Opportunities to change course and compromise (whether out of new-found enlightenment concerning the popular will or mere political necessity) are quickly arising during the lame duck session. This vestigial period will be a fine indication of Obama's response to the electoral disavowal his policies received in November.

Categories > Presidency

Pop Culture

Today it's Happy Meals, in the 1950s it was comic books

It's not every day that George Will editorializes about the history of the comic book industry.  However, he did so yesterday and I'm glad he did.  Few outside the uber-geeky circles I frequent have ever heard of Frederic Wertham of the 1950s investigation into comic books.  Those who have tend to portray the tale as a predictable case of uptight "family values" conservatives infringing on artists' creative freedom.  But, as Will informs us, Wertham in many ways represented the progressive ideal of the crusading social scientist seeking to purge society of all that wasn't good for it.  Surely all of the decent, right-thinking progressives of the time lined up behind Wertham.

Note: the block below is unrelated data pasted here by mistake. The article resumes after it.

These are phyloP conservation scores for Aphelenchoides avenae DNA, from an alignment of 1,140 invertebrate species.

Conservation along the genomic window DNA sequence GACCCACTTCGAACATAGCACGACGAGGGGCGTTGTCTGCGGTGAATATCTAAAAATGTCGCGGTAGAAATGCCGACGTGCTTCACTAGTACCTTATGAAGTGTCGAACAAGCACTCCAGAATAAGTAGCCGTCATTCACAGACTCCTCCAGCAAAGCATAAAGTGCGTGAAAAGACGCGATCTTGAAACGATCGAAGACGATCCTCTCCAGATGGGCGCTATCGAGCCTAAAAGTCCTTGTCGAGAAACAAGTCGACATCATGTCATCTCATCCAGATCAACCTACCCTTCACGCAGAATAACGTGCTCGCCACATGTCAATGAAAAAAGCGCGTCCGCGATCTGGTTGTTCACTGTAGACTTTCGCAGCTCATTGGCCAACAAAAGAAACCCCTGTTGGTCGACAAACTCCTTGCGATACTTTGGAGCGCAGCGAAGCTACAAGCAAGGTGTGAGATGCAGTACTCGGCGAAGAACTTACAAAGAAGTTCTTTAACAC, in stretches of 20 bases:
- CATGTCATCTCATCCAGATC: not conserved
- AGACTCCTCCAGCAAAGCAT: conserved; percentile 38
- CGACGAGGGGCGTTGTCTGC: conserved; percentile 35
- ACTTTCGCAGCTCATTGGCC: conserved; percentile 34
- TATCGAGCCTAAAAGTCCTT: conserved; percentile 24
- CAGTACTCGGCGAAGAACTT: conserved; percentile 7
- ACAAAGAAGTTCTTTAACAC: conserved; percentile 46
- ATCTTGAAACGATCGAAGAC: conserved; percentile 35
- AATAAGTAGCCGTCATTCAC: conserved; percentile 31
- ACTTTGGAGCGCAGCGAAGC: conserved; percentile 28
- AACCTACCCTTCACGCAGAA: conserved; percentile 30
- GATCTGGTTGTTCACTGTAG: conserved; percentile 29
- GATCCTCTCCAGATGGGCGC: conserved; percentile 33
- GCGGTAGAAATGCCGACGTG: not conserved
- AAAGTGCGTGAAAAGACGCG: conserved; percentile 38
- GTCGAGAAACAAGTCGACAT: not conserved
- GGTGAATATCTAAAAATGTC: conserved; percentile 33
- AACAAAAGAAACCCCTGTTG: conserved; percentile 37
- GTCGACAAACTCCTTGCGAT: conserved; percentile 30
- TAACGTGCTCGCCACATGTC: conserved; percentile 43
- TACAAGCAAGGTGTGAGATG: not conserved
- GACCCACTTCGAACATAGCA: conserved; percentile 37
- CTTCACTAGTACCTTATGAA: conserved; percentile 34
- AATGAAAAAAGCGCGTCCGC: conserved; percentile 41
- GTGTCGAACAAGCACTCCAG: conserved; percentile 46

The Wertham case puts me in mind of an article I wrote some ten years ago, published in 2001 in the Historian.  Entitled "Gigantic Engines of Propaganda", it posits a link between the progressive investigations of the motion picture industry in the 1900s and 1910s, and the late-1940s hearings by the House Un-American Activities Committee.

Categories > Pop Culture

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Partisan Mind

Ross Douthat is a smart guy, I think.  Yet, this op-ed on the partisan mind is very light.  Given that bi-partisanship is such a cause (even) among some, and is so misleading, etc., this issue need a more serious discussion, but one which I can't attempt today....yet I throw this out in case some else is willing to start it.
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A Virginia jury convicted five Somali men of piracy on Wednesday, the first such conviction in the U.S. for almost two centuries.